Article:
Bitter Blush

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Interview: Jera Foster-Fell

Interview: Jera Foster-Fell

Below is an interview with Jera Foster-Fell, former SoulCycle instructor and fitness/lifestyle blogger extraordinaire. Since leaving SoulCycle a few months ago she's been able to spend more time working on her brand, which is all about exiting the comfort zone, enjoying life, and finding confidence.

 

Addis: Could you tell us a little bit about yourself and how you got to where you are now?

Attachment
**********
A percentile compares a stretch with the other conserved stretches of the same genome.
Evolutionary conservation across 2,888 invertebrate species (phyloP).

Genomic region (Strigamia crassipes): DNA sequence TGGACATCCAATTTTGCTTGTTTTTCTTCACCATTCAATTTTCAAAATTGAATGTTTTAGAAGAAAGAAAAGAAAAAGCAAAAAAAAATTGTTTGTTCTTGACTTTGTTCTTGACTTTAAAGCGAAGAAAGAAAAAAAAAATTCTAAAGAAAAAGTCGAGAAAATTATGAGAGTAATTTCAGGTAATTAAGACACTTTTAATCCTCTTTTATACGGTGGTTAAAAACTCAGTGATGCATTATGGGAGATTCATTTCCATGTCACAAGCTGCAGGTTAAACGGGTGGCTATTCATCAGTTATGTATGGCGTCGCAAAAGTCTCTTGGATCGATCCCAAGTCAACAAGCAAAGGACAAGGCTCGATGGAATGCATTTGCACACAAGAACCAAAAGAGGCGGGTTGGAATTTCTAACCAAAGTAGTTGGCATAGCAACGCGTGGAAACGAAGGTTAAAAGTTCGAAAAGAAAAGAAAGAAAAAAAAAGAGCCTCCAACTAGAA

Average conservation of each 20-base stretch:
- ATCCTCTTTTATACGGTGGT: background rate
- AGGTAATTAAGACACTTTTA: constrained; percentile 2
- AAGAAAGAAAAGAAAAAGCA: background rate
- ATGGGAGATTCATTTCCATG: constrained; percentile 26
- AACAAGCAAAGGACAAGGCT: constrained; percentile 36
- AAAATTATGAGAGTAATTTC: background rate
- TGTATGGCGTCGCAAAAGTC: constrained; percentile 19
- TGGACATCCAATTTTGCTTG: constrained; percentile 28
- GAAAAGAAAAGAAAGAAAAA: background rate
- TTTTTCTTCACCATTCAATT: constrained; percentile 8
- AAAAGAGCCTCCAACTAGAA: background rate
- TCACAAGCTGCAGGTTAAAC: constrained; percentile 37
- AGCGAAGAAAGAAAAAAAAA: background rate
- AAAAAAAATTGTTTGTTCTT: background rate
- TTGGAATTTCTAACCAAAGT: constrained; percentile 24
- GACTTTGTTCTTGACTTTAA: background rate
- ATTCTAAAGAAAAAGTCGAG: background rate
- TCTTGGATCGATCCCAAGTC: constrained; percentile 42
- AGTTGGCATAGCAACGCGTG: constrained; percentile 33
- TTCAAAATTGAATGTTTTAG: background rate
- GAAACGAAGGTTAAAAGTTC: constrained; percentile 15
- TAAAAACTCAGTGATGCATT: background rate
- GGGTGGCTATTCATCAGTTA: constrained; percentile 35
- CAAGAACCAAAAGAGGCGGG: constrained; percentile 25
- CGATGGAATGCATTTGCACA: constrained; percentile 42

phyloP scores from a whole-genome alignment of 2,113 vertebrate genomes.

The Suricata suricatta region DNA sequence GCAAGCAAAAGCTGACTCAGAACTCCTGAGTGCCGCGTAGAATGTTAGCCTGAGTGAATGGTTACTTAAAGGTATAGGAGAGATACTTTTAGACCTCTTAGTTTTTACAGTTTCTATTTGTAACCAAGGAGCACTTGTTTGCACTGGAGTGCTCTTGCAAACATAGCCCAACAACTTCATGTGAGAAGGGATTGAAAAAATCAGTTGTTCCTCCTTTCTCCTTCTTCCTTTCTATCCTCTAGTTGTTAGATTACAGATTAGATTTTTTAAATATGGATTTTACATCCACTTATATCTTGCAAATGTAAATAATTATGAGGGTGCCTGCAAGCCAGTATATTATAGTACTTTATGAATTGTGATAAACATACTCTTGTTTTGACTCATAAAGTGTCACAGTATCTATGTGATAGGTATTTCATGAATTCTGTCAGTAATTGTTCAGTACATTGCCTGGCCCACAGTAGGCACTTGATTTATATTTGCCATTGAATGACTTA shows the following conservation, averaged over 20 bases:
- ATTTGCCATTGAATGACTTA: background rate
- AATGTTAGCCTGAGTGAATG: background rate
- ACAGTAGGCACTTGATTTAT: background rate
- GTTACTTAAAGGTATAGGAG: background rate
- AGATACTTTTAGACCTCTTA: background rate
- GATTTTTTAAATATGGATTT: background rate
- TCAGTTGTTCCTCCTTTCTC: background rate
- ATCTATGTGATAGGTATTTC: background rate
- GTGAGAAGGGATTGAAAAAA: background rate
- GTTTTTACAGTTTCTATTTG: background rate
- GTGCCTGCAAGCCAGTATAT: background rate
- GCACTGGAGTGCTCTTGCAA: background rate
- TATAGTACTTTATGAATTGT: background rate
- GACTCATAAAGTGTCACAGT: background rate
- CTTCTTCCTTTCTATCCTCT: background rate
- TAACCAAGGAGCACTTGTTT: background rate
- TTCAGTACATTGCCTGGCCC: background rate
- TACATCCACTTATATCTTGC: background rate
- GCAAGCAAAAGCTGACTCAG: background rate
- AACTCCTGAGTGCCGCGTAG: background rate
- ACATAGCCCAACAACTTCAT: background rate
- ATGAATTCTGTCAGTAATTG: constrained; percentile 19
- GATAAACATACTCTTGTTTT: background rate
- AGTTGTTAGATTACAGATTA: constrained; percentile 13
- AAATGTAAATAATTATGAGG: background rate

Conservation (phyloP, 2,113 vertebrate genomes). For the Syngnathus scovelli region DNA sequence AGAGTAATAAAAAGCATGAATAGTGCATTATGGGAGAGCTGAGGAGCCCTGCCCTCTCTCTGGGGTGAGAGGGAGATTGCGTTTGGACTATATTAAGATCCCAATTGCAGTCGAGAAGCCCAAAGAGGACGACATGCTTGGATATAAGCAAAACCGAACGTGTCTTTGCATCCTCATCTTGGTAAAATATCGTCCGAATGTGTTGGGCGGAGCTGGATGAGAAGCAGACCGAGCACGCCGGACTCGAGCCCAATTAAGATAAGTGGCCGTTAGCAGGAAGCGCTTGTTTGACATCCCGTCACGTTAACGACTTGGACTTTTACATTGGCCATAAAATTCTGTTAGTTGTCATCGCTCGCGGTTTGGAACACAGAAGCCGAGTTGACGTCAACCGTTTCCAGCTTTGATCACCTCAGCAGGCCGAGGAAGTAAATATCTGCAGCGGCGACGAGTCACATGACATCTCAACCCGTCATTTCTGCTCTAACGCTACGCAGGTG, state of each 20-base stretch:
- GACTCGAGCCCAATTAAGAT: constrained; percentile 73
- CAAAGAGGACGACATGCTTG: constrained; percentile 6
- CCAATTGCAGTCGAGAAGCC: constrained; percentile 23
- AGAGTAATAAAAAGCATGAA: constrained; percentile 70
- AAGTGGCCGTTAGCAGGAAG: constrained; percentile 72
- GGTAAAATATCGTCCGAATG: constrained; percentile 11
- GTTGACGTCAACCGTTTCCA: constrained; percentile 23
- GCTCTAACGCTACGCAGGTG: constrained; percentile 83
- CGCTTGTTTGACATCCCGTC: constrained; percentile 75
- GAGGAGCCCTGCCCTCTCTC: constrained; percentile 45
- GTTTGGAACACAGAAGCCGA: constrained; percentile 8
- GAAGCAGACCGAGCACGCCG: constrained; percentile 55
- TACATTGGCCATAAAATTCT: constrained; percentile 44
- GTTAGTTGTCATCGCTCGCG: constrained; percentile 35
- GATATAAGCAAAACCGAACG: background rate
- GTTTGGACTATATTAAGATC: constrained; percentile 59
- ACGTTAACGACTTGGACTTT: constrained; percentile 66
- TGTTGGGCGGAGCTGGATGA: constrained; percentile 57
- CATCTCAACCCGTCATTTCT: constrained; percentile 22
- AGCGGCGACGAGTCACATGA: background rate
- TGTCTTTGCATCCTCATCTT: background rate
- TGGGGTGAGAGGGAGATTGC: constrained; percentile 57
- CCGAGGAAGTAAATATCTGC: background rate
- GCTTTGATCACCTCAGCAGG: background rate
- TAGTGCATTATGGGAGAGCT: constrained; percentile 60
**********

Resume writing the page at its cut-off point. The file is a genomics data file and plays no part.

Jera: I grew up in New York City and lived here until I was about 18, then I jetted off to USC for college. I had no idea what I wanted to major in when I got there but ended up choosing Fine Art with an emphasis on Graphic Design. I had always grown up in a creative household: my mom works in video and my dad is super creative as well, so it made sense for me to follow in that line of work. When I graduated I worked as a graphic designer for about 5 years total, I lived in LA for about a year and a half then ended up moving to Boston because my boyfriend at the time got into Harvard Law School. I worked as a graphic designer there for about 3 years but I had a pretty terrible experience. I was working 7 days a week and not feeling appreciated for my work at all, and it honestly got to the point where I should have been hospitalized for exhaustion. Actually, there was this one moment where I worked for about 36 hours straight with no sleep, and I was also losing hair at the time from stress. I was pretty young and naive and don’t think I could ever let myself be that mistreated again, even to half that degree.